Diagnosis Code I27.81
Information for Medical Professionals
The diagnosis code I27.81 is grouped in the following Diagnostic Related Group(s) (MS-DRG v33.0)
- OTHER CIRCULATORY SYSTEM DIAGNOSES WITH MCC 314
- OTHER CIRCULATORY SYSTEM DIAGNOSES WITH CC 315
- OTHER CIRCULATORY SYSTEM DIAGNOSES WITHOUT CC/MCC 316
Convert to ICD-9 General Equivalence Map
The ICD-10 and ICD-9 GEMs are used to facilitate linking between the diagnosis codes in ICD-9-CM and the new ICD-10-CM code set. The GEMs are the raw material from which providers, health information vendors and payers can derive specific applied mappings to meet their needs.
- 416.9 - Chr pulmon heart dis NOS (approximate) Approximate Flag
The approximate flag is on, indicating that the relationship between the code in the source system and the code in the target system is an approximate equivalent.
- Chronic cor pulmonale
- Chronic pulmonary heart disease
- Chronic right-sided heart failure
- Cor pulmonale
- Pulmonary heart disease
Index of Diseases and Injuries
References found for the code I27.81 in the Index of Diseases and Injuries:
- Inclusion Terms: Inclusion terms
List of terms is included under some codes. These terms are the conditions for which that code is to be used. The terms may be synonyms of the code title, or, in the case of “other specified” codes, the terms are a list of the various conditions assigned to that code. The inclusion terms are not necessarily exhaustive. Additional terms found only in the Alphabetic Index may also be assigned to a code.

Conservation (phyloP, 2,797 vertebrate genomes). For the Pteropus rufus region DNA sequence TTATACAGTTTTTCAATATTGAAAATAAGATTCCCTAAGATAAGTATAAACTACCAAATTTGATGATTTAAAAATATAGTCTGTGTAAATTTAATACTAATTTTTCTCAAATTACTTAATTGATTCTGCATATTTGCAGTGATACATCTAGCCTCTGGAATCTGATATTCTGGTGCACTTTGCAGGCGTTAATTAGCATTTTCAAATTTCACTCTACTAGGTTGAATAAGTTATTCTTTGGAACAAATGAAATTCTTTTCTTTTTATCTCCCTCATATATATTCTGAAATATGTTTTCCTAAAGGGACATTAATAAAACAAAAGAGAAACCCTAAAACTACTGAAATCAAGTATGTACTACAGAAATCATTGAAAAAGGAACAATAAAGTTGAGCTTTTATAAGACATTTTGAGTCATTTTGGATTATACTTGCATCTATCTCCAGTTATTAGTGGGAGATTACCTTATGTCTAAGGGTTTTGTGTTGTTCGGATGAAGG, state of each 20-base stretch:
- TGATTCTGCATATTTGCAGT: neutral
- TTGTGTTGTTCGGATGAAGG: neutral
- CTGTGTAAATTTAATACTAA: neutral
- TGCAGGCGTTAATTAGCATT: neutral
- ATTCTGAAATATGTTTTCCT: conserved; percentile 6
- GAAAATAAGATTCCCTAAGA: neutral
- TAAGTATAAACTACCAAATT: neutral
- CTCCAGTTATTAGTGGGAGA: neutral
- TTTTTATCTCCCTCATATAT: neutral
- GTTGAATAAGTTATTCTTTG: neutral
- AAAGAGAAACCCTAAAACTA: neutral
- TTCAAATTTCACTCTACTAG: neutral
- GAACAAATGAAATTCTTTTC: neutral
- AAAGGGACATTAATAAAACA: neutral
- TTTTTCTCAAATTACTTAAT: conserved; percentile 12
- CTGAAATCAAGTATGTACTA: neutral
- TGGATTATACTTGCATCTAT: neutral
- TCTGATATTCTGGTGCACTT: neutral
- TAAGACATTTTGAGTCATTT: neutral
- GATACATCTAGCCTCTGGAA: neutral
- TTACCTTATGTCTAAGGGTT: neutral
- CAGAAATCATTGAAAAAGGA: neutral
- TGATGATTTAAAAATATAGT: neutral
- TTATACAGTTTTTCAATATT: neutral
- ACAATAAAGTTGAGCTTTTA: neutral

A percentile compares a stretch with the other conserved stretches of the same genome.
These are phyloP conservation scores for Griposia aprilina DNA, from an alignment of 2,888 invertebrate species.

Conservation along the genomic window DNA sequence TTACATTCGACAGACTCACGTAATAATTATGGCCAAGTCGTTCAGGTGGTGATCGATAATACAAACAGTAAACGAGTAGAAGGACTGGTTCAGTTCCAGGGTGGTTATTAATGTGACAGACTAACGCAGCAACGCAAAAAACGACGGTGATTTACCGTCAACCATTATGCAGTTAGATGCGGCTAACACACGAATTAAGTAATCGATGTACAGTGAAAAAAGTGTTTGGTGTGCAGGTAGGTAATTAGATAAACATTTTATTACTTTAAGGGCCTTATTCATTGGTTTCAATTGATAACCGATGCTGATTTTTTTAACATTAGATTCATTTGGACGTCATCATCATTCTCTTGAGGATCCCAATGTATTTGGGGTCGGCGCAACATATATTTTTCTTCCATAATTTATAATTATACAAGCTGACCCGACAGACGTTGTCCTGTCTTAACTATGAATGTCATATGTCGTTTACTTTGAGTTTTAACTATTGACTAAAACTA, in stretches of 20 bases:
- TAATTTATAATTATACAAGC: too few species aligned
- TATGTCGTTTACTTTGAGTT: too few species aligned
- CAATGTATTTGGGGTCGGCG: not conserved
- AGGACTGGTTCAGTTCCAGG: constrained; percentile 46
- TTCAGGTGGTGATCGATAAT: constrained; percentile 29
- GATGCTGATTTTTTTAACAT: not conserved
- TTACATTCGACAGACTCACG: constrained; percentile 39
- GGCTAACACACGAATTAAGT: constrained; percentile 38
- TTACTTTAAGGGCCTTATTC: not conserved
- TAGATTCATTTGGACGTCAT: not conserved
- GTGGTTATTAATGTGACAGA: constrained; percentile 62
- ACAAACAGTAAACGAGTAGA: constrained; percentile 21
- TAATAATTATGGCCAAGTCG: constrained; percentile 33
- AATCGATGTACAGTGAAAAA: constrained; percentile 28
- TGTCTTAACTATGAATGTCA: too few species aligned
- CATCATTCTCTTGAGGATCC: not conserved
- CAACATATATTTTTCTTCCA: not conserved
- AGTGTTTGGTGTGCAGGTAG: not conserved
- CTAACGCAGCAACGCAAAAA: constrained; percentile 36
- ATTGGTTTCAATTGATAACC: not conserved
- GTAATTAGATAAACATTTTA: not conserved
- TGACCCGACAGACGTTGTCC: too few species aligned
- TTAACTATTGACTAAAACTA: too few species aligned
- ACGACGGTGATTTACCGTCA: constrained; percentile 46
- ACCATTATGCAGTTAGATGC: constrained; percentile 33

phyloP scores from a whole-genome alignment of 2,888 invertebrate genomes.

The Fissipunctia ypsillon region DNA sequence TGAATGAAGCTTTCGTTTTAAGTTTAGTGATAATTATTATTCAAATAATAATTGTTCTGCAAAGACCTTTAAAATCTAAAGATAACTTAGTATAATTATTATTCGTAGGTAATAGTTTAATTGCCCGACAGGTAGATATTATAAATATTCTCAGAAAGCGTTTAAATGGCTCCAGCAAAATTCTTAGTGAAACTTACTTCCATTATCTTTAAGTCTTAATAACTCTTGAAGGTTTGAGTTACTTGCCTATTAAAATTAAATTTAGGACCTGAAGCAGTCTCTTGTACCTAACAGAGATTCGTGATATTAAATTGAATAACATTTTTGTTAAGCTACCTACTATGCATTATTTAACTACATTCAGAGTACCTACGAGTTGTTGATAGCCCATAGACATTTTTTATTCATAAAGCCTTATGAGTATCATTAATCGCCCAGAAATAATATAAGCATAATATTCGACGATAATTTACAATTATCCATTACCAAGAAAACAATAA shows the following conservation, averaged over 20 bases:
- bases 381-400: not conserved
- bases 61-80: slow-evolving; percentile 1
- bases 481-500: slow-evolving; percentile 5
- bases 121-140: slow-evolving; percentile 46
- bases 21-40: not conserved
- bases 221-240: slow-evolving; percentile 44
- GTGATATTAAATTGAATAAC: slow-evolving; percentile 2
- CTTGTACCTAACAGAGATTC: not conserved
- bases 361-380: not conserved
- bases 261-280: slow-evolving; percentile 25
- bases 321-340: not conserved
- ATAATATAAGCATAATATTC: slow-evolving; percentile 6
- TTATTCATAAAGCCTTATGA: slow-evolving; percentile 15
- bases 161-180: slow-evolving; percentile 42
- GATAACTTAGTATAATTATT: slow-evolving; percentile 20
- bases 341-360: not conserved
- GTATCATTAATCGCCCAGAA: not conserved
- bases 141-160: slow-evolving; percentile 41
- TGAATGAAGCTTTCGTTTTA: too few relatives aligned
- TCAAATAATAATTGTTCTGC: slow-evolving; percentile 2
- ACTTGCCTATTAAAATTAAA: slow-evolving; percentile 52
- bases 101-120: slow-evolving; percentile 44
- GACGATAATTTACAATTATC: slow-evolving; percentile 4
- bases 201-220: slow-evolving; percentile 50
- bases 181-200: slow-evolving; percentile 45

- Cor pulmonale NOS
- Type 1 Excludes Notes: Type 1 Excludes Notes
A type 1 Excludes note is a pure excludes note. It means “NOT CODED HERE!” An Excludes1 note indicates that the code excluded should never be used at the same time as the code above the Excludes1 note. An Excludes1 is used when two conditions cannot occur together, such as a congenital form versus an acquired form of the same condition.
- acute cor pulmonale (I26.0-)
Information for Patients
Also called: Pulmonary arterial hypertension
Pulmonary hypertension (PH) is high blood pressure in the arteries to your lungs. It is a serious condition. If you have it, the blood vessels that carry blood from your heart to your lungs become hard and narrow. Your heart has to work harder to pump the blood through. Over time, your heart weakens and cannot do its job and you can develop heart failure.
Symptoms of PH include
- Shortness of breath during routine activity, such as climbing two flights of stairs
- Chest pain
- A racing heartbeat
- Pain on the upper right side of the abdomen
- Decreased appetite
As PH worsens, you may find it hard to do any physical activities.
There are two main kinds of PH. One runs in families or appears for no known reason. The other kind is related to another condition, usually heart or lung disease.
There is no cure for PH. Treatments can control symptoms. They involve treating the heart or lung disease, medicines, oxygen, and sometimes lung transplantation.
NIH: National Heart, Lung, and Blood Institute
- Cor pulmonale
- Lung diffusion testing
- Pulmonary angiography
- Pulmonary hypertension